6. Hey Enpu, I write here just to say that this is one of the few times in my life in which there's something that I like A LOT, but there's still very few material about it. Don't misunderstand me, I'm not flaming nor trying to bring you down nor whatever. Just saying that I'm liking Panda.js a LOT. But the demos aren't enough material to make game of different disciplines. There's no material on Internet about Panda.js other than the official site, which gives specific examples, and the API reference. I mean, I want to make a platformer. Kind of a Megaman. But I don't know how to use spritesheet animations, collisions, enemies, etc. I come from GameMaker which has all that already chewed. GameMaker gives you editor for sprites and whatever, gives you GML for scripting which is not SO bad as a language but I wanted even more control over my game. Over code, to be precise, GML has weaknesses, it's not really OOP, data manipulation is not so flexible, etc. Then Javascript is an awesome choice. Your framework looks so versatile, full of features, prollific, etc. but I'm having HARD times trying to do things! Very few things are, let's say "deductible" from your code (which is, thanks God, very read-friendly) but many other ones I just can't guess :S I swear to God that I'd never write this kind of message before googling at least half Internet, so you can give an idea... It would be nice to have tutorials on how to make a platformer, a shooter, a maze, puzzle, networked multiplayer games, etc. I know it's gonna mean a ton of work from you but well, I can't see other way to learn than tutorials from the very creator of this software. Greetings again, Leo. P.S.: I say again, this message is not to be taken as a complain. I just want this engine to trascend, otherwise I wouldn't bother in writing such a letter
  7. Number Garden Arithmetic bugs from the forest of Lost algebra have taken over the park. Are you smart enough to help Lime and Minet the cat to stand against the neverending wave of maths bugs? Challenge yourself, learn maths and have fun. add them up in your head, no calculators, GO! Download the game from hereMore information about the game here Hi everybody!This is our first post here on the forum even if we have been lurking from a few months ago.We have just released our first game and we want to share it with you.Working with Phaser was a great pleasure: the documentation, the examples and the community support are just amazing! We created a game to help children (elementary - middle school) exercising their math skill while having fun. Nonetheless, we've heard that many adults are getting hooked up too. This is our first game ever so any feedback or comment is welcome. Thank your for your time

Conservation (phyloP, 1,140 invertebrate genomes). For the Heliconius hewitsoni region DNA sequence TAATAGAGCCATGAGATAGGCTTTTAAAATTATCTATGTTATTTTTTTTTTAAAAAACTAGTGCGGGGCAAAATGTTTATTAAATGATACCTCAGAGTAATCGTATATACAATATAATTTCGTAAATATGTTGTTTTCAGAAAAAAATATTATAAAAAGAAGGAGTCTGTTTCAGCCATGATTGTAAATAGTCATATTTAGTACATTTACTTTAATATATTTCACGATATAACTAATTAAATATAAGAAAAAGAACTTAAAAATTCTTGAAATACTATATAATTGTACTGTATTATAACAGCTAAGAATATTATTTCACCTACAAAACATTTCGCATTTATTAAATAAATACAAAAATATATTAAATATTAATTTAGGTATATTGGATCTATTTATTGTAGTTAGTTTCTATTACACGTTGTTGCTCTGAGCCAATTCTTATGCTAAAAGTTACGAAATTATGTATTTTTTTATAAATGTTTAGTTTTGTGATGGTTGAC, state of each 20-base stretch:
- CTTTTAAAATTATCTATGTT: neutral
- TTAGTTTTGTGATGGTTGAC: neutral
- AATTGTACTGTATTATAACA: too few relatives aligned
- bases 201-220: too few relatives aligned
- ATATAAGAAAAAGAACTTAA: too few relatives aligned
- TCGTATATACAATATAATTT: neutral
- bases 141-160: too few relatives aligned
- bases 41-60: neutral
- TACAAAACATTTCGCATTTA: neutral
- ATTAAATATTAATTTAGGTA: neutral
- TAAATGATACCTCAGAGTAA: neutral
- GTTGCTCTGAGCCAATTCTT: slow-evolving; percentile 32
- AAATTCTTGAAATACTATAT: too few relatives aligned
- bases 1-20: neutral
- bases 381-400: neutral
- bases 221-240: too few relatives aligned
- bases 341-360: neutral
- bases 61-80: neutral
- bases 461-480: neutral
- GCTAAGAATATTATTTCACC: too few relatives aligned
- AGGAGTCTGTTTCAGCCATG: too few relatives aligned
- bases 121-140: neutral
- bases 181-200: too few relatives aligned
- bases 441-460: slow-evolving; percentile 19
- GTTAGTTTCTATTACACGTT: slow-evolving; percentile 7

8. An exciting stealth mobile game startup is looking for a highly talented game/app engineer to work out of our brand new Mountain View office. The successful candidate will be working on an exciting narrative-themed next gen learning product--with the goal to revolutionize education. The ability to work quickly and efficiently as part of a high octane startup team and kick butt under pressure is crucial. We are looking for an experienced mobile game/app developer to join our brand new learning games studio as a founding team member--with the opportunity to lead our mobile initiative across multiple platforms. Based in the exciting startup scene of Castro Street in Mountain View, we’re offering: Competitive salary and a comprehensive benefits package Fun, passionate and creative studio on a mission to revolutionize education Challenging and rewarding work on the frontier of cross-platform HTML 5 game development QUALIFICATIONS Expertise in HTML 5, CSS3, and JavaScript is essential Experience working with javascript libraries like jQuery, Pixi, CreateJS, or similar. Experience with mobile game dev across multiple platforms, including Android and iOS (phones, tablets, and browser) Ability to develop dynamic, compelling gamified user experiences in mobile (that kids will absolutely love) Ability to ramp up quickly on new mobile languages Commercial mobile game dev experience with multiple titles shipped Bachelor’s degree in Computer Science, related discipline, or equivalent experience KEY RESPONSIBILITIES Act as the primary interface with mobile dev team from a technical perspective driving the delivery of compelling mobile game experiences Maintain robust code quality across multiple mobile game dev environments Bring passion, energy, and commitment to professional quality cross-platform mobile development REQUIREMENTS Awesome communication, collaboration, and management skills Strong coding, problem-solving, and debugging skills Passion for mobile games and an interest is disrupting education!